A self-effacing man, he was a radiating centre of warmth, compassion and social sympathy. By moving from the JNU to the jungles of Madhya Pradesh on completion of a brilliant academic career to serve the tribals, he became the rarest of the rare student to willingly opt for the difficult path of service and sacrifice. In late 1930s when India was hardly urbanised and its people had an unmistakable rural outlook, Mahatma Gandhi wrote an article entitled “Wanted Rural Mindedness”. In the twentyfirst century India urbanisation is spreading at an accelerated pace. Large swathes of rural areas are getting urbanised. The rural mindedness which Gandhiji wrote assumes critical significance for putting a check on multiplication of wants and desires so that energy and resources of the planet are moderately used and global warming and climate change is addressed by simplifying life. Sunilbhai happily opted to go back to the remote villages inhabited by the tribals after spending half-a-decade in a metropolis like Delhi and studying in the JNU and, therefore, authentically represented the spirit of rural mindedness which Mahatma Gandhi envisioned and wanted every Indian to imbibe. Einstein’s statement in the context of Mahatma Gandhi that “he confronted the brutalities of Europe with the dignity of a simple human being” so amply applies in the context of Sunilbhai who fought for the dispossessed and disinherited with the strength of character and a moral worldview.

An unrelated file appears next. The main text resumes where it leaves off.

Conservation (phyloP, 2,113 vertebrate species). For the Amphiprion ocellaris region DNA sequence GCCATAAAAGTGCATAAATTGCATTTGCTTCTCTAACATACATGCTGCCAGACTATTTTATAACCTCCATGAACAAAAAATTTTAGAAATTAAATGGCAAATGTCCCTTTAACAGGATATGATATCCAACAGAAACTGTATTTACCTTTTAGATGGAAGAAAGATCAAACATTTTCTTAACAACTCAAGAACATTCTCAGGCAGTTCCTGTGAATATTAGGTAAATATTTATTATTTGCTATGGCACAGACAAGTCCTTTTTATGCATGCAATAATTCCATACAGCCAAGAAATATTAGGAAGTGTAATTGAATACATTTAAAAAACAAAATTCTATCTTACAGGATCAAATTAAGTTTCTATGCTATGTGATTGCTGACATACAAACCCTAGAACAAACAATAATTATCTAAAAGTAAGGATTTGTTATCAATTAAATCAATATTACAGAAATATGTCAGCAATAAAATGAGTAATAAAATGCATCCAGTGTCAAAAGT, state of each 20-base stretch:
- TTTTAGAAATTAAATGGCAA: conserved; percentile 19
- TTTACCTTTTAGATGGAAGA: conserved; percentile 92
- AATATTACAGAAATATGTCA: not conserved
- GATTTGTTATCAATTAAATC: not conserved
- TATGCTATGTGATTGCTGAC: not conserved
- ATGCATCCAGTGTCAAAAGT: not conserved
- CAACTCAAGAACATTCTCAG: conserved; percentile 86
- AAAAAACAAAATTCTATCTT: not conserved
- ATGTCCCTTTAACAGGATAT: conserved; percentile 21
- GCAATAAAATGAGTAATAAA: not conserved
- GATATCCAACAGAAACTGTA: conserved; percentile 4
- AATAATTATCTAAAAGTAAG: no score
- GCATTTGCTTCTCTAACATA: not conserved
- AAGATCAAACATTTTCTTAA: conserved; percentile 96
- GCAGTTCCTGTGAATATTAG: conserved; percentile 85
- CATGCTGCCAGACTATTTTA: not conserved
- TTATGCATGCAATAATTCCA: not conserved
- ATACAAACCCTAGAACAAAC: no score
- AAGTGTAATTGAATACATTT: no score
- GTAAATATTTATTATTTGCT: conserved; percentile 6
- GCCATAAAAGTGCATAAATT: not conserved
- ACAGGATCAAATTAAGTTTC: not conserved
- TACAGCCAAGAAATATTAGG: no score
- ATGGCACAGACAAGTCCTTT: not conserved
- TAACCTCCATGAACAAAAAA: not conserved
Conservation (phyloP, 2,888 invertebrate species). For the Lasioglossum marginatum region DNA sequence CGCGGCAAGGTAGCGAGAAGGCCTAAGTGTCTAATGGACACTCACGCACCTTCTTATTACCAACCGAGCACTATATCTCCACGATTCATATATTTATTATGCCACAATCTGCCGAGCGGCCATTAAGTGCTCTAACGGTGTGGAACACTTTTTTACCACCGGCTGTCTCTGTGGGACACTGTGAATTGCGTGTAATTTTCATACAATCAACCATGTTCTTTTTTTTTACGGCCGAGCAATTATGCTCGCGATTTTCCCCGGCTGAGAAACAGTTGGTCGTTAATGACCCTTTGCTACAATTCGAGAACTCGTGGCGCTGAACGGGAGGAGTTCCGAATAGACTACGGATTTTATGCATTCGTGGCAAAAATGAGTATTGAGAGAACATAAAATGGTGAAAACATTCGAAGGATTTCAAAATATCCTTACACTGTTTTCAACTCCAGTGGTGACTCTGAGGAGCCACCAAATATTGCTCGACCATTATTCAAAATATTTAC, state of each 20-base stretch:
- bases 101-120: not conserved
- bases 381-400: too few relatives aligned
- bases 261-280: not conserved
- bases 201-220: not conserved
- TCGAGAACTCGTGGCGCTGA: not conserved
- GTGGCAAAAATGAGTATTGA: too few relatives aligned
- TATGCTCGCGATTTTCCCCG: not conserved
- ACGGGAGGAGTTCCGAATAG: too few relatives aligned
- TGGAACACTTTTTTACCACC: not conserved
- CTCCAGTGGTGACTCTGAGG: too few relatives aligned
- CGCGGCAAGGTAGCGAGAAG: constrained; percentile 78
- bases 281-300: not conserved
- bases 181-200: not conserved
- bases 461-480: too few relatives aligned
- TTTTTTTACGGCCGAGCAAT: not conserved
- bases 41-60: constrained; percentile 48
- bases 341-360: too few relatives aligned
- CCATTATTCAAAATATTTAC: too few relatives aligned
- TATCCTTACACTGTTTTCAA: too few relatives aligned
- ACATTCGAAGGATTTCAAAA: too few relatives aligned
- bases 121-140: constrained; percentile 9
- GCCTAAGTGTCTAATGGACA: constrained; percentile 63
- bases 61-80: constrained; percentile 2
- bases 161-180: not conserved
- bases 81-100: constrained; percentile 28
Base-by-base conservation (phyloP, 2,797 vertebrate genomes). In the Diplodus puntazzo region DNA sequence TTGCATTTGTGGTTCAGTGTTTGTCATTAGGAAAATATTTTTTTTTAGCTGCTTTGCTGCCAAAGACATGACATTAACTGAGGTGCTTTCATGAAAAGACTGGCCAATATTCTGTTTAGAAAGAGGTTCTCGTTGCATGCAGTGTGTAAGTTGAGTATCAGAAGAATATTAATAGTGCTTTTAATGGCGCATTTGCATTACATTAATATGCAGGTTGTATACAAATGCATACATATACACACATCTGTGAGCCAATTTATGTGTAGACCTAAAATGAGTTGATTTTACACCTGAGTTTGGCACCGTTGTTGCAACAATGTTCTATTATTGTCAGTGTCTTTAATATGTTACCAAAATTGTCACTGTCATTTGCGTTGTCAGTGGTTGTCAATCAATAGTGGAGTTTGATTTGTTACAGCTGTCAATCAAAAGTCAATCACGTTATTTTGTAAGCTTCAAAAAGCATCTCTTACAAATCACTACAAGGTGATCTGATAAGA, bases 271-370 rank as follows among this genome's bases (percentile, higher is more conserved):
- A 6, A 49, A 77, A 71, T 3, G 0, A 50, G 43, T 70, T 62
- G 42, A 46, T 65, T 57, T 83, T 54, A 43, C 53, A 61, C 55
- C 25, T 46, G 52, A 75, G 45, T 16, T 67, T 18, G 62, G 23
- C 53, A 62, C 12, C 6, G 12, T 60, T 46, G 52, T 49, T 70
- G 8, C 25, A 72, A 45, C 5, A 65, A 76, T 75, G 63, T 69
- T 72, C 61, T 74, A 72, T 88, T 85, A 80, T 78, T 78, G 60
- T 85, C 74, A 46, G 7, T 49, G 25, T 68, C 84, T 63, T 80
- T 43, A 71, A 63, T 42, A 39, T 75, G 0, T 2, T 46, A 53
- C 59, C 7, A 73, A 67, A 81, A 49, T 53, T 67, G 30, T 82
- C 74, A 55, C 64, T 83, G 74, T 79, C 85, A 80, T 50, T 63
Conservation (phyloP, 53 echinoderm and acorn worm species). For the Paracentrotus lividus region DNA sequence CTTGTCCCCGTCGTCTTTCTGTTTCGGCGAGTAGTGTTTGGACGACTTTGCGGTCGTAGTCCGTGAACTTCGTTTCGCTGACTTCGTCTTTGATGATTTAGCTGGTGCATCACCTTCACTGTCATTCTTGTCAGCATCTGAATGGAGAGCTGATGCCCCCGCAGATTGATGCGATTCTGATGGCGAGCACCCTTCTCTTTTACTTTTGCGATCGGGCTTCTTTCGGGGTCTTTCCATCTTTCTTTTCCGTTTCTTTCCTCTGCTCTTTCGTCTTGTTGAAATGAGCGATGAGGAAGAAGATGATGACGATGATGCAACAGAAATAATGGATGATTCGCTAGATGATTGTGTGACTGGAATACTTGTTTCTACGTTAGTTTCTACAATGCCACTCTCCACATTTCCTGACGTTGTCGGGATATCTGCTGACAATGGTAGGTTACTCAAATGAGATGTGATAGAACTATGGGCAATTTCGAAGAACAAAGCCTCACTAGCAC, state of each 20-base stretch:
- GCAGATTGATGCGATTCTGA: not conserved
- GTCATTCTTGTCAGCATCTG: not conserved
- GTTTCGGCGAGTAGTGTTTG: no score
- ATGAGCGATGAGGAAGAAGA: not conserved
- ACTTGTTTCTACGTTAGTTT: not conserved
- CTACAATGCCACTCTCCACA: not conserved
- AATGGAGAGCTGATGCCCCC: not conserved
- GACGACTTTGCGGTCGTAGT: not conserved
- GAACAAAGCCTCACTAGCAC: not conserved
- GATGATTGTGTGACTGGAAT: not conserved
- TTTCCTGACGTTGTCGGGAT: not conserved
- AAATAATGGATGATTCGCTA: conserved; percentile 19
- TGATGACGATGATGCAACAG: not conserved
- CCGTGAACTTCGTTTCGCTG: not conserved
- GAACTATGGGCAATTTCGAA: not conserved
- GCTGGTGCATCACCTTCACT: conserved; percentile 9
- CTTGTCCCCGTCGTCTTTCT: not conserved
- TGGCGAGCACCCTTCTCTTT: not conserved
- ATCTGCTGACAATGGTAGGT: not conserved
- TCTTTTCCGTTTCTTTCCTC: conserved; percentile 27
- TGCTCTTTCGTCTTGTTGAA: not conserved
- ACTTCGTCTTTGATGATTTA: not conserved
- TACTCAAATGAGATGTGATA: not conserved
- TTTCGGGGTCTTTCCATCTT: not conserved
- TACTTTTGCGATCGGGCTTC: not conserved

A rare personality, he gave primacy to service over material pursuits and clearly set an example of a fine human being woven around the noble values of life. His stature surpassed his accomplishments on account of his total sacrifice for the cause of the suffering humanity. A student of Economics who topped the list he could be hailed as the conscience of economics for his service, self-sacrifice and humane application of knowledge of economics which he learnt in the class rooms of the JNU. I was reading a manifesto, called Women’s Manifesto, issued by women of Britain some years back. It stated that by respecting the cultures and customs of tribals, aborigines and indigenous people a major step can be taken for protecting the planet earth from the danger of global warming and climate change. Sunilbhai not only respected the culture and customs of tribals but also led a life in tune with theirs and, there-fore, emerged as a defender of the planet earth.